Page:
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Posts Tagged ‘vMA’

How to upgrade the vMA 5

March 20, 2012 4 comments

Last week vSphere 5 Update 1 was released by VMware, along with the main products some of the SDKs and automation tools were also updated, including the vMA.

As you should remember from my first post about vMA 5 the classic vma-update utility is no longer available. So to be able to update our vMA to the new version we have to use the Web UI. Following is the procedure to perform the upgrade.

First access the web interface using the vi-admin user as always.

image

From the main screen go to the Update tab. In the Status screen click on Check Updates.

image

After a few seconds a message will appear showing the new update available.

image

Click on Install Updates and after asking for confirmation the update process will start.

image

Once the update process is complete the appliance will ask for a system reboot.

image

Go to the System tab and perform the reboot. After the reboot is done you can check the new version in the appliance console,

image

And in the vma-release file, located at /etc.

vi-admin@vma:~> cat /etc/vma-release
vMA 5.0.0 BUILD-643553

Copyright (C) 1998-2011 VMware, Inc. All rights reserved.
This product is protected by U.S. and international copyright and
intellectual property laws. VMware products are covered by one or more U.S.
Patent Numbers D617,808, D617,809, D617,810, D617,811, 6,075,938,
6,397,242, 6,496,847, 6,704,925, 6,711,672, 6,725,289, 6,735,601,
6,785,886, 6,789,156, 6,795,966, 6,880,022, 6,883,095, 6,940,980,
6,944,699, 6,961,806, 6,961,941, 6,970,562, 7,017,041, 7,055,032,
7,065,642, 7,069,413, 7,069,435, 7,082,598, 7,089,377, 7,111,086,
7,111,145, 7,117,481, 7,149,310, 7,149,843, 7,155,558, 7,222,221,
7,260,815, 7,260,820, 7,269,683, 7,275,136, 7,277,998, 7,277,999,
7,278,030, 7,281,102, 7,290,253, 7,343,599, 7,356,679, 7,386,720,
7,409,487, 7,412,492, 7,412,702, 7,424,710, 7,428,636, 7,433,951,
7,434,002, 7,447,854, 7,447,903, 7,467,067, 7,475,002, 7,478,173,
7,478,180, 7,478,218, 7,478,388, 7,484,208, 7,487,313, 7,487,314,
7,490,216, 7,500,048, 7,506,122, 7,516,453, 7,529,897, 7,543,301,
7,555,747, 7,565,527, 7,571,471, 7,577,722, 7,581,064, 7,590,715,
7,590,982, 7,594,111, 7,596,594, 7,596,697, 7,599,493, 7,603,704,
7,606,868, 7,620,523, 7,620,766, 7,620,955, 7,624,240, 7,630,493,
7,636,831, 7,657,659, 7,657,937, 7,665,088, 7,672,814, 7,680,919,
7,689,986, 7,693,996, 7,694,101, 7,702,843, 7,707,185, 7,707,285,
7,707,578, 7,716,446, 7,734,045, 7,734,911, 7,734,912, 7,735,136,
7,743,389, 7,761,917, 7,765,543, 7,774,391, 7,779,091, 7,783,779,
7,783,838, 7,793,279, 7,797,748, 7,801,703, 7,802,000, 7,802,248,
7,805,676, 7,814,495, 7,823,145, 7,831,661, 7,831,739, 7,831,761,
7,831,773, 7,840,790, 7,840,839, 7,840,993, 7,844,954, 7,849,098,
7,853,744, 7,853,960, 7,856,419, 7,856,531, 7,856,637, 7,865,663,
7,869,967, 7,886,127, 7,886,148, 7,886,346, 7,890,754, 7,895,437,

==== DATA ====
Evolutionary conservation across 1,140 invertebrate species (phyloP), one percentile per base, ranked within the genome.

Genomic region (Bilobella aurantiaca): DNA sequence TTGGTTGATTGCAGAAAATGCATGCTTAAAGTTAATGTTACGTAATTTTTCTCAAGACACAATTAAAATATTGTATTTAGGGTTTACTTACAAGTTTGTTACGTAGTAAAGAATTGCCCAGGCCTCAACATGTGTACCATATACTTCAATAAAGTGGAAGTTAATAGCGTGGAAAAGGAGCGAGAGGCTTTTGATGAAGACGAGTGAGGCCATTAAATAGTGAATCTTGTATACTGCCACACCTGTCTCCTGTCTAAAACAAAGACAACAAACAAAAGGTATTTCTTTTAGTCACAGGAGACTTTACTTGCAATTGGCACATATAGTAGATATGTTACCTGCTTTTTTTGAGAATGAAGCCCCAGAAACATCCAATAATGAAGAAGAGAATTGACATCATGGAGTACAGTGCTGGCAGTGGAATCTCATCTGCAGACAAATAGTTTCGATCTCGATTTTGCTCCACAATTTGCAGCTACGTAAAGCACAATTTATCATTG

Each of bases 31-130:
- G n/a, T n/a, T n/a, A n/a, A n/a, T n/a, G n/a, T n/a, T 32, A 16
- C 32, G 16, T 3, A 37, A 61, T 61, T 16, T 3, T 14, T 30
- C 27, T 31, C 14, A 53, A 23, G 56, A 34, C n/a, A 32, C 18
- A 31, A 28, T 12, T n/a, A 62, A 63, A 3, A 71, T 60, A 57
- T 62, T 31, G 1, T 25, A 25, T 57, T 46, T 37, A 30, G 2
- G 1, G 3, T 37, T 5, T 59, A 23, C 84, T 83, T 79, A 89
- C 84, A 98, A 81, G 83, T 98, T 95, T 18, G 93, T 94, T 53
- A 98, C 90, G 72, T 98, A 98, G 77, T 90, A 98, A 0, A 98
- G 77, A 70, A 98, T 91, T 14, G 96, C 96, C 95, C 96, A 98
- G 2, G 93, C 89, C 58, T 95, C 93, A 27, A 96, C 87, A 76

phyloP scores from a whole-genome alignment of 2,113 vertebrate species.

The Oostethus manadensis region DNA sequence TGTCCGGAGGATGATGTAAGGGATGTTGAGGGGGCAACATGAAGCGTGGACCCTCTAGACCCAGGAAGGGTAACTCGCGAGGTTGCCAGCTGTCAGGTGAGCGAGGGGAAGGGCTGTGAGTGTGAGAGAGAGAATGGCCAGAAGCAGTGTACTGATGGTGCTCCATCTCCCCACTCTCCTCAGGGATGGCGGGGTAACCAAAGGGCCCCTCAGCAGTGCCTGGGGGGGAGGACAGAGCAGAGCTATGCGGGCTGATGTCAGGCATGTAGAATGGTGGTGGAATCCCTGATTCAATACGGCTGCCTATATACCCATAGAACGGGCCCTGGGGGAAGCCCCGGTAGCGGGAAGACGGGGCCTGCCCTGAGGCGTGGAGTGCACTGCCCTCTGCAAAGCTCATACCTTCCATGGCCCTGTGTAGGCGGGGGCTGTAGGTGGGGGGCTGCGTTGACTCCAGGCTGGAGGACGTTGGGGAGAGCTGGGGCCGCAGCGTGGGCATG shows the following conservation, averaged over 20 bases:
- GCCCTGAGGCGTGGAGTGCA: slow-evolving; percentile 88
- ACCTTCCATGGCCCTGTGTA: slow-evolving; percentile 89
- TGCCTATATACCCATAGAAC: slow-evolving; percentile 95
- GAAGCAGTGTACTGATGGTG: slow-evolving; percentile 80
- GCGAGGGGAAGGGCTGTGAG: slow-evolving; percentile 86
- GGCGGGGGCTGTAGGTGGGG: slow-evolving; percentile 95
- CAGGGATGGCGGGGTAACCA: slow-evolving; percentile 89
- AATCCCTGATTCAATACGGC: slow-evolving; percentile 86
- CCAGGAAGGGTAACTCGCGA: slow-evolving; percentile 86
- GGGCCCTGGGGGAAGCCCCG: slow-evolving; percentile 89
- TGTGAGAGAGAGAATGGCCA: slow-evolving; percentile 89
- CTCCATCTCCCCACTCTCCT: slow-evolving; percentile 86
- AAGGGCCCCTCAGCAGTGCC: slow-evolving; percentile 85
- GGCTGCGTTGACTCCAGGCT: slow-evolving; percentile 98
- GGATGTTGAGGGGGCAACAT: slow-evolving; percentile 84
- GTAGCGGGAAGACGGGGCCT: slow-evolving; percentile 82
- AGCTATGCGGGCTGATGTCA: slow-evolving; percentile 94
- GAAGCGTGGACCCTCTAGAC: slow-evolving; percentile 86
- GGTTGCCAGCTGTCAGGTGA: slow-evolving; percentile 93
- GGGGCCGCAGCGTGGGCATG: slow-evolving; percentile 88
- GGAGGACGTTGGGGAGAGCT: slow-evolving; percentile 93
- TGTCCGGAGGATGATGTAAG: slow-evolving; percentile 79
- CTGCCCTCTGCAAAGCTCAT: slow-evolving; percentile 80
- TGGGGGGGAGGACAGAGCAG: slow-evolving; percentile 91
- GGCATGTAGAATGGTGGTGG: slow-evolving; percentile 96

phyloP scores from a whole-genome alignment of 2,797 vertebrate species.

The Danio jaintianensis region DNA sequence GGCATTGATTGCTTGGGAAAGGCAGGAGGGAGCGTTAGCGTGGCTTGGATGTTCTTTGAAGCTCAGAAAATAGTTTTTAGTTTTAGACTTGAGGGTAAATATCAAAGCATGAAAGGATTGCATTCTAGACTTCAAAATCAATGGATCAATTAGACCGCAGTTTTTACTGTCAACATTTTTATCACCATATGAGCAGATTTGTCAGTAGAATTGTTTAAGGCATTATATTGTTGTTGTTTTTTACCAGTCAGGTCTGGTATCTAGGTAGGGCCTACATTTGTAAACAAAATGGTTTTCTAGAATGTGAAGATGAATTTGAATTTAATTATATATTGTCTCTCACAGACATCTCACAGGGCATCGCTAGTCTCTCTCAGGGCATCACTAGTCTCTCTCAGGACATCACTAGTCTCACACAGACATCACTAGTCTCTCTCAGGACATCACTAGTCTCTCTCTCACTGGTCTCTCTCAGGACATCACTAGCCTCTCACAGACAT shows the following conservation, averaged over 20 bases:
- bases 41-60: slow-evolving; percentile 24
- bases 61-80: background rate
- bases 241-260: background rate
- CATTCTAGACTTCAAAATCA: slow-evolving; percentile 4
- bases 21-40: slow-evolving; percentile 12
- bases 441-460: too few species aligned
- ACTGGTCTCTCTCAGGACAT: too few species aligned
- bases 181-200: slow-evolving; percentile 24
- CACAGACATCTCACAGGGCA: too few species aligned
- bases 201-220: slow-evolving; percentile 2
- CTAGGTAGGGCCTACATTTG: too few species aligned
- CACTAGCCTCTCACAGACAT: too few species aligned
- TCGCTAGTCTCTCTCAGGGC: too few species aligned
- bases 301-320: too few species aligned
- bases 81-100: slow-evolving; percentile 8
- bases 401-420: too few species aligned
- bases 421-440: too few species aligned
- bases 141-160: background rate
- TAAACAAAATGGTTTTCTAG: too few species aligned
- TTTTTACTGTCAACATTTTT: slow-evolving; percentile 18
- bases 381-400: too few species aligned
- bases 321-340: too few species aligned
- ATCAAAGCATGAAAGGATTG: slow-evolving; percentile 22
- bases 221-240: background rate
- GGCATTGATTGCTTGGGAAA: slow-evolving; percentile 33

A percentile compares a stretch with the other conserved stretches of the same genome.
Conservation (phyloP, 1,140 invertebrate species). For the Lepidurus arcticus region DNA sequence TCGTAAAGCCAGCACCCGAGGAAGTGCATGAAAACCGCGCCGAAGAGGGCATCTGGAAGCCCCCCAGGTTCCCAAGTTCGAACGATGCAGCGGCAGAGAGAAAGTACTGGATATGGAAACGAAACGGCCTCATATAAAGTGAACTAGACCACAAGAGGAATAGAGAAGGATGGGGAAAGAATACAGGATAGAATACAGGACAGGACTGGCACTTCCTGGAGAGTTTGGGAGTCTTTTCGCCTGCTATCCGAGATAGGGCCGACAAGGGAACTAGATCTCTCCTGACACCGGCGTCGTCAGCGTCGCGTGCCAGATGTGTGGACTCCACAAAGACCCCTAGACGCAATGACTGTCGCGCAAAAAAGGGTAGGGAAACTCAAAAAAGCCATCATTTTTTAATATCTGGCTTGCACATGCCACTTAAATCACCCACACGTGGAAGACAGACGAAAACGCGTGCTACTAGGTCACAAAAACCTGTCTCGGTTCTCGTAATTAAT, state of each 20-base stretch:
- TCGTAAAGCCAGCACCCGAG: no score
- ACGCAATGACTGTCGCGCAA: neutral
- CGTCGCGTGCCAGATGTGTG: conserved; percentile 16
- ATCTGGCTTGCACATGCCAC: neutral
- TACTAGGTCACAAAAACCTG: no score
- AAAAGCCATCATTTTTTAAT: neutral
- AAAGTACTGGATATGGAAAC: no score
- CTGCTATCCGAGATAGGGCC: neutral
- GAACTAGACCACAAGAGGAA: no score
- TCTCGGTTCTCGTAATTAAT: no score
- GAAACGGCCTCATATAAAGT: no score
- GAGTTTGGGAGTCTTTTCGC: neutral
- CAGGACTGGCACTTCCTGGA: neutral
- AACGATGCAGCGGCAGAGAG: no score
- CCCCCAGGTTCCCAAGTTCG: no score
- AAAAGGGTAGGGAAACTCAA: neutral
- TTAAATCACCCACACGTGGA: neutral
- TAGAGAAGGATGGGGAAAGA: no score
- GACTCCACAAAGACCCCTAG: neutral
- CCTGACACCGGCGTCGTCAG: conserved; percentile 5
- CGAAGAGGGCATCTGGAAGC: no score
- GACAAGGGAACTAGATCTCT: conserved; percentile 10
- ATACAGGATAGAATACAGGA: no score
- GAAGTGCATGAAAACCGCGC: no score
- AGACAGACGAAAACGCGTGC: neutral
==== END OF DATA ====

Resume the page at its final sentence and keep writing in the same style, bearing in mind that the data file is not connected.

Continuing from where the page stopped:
7,908,646, 7,912,951, 7,921,197, 7,925,850; patents pending.
VMware, the VMware "boxes" logo and design, Virtual SMP and VMotion are
registered trademarks or trademarks of VMware, Inc. in the United States
and/or other jurisdictions. All other marks and names mentioned herein may
be trademarks of their respective companies.
vi-admin@vma:~>

The above procedure use the default VMware repository and your appliance must be able to resolve public DNS addresses and access the internet in order to download de upgrade bits.

Juanma.

Getting network card driver version in ESXi 5.0

November 15, 2011 Leave a comment

This a quick follow-up post to the How to check the driver version of a network interface in ESX(i) one. That post covered ESX(i) 4.x so I decided to write a small update for ESXi 5.0.

First I have to say that the two methods described in my first post still work in ESXi 5.0 Shell.

~ # vmware -l
VMware ESXi 5.0.0 GA
~ #
~ # vmkload_mod -s e1000 | grep Version
Version: Version 8.0.3.1-NAPI, Build: 456551, Interface: 9.2 Built on: Jul 29 2011
~ #
~ # ethtool -i vmnic0
driver: e1000
version: 8.0.3.1-NAPI
firmware-version: N/A
bus-info: 0000:02:00.0
~ #

Thanks to the new changes made by VMware in ESXi 5.0 we can now use esxcli to get the same result.

~ # esxcli system module get -m e1000
   Module: e1000
   Module File: /usr/lib/vmware/vmkmod/e1000
   License: GPL
   Version: Version 8.0.3.1-NAPI, Build: 456551, Interface: 9.2 Built on: Jul 29 2011
   Signed Status: VMware Signed
   Signature Issuer: VMware, Inc.
   Signature Digest: 1049 0611 a944 efc3 b683 341d 34b1 bebc 552d cb81 a874 ef4c 0562 8f25 2775 8c8d
   Signature FingerPrint: cb44 247a 1614 cea1 2079 362d ec86 9d0e
   Provided Namespaces:
   Required Namespaces: com.vmware.driverAPI@9.2.0.0, com.vmware.vmkapi@v2_0_0_0
~ #
~ # esxcli system module get -m e1000 | grep Version
   Version: Version 8.0.3.1-NAPI, Build: 456551, Interface: 9.2 Built on: Jul 29 2011
~ #

There is a big advantage on using esxcli over the other methods. In ESX(i) 4.x and ESXi 5.0 with the old procedure you had to be logged into the host but with esxcli it can be performed remotely using vSphere CLI.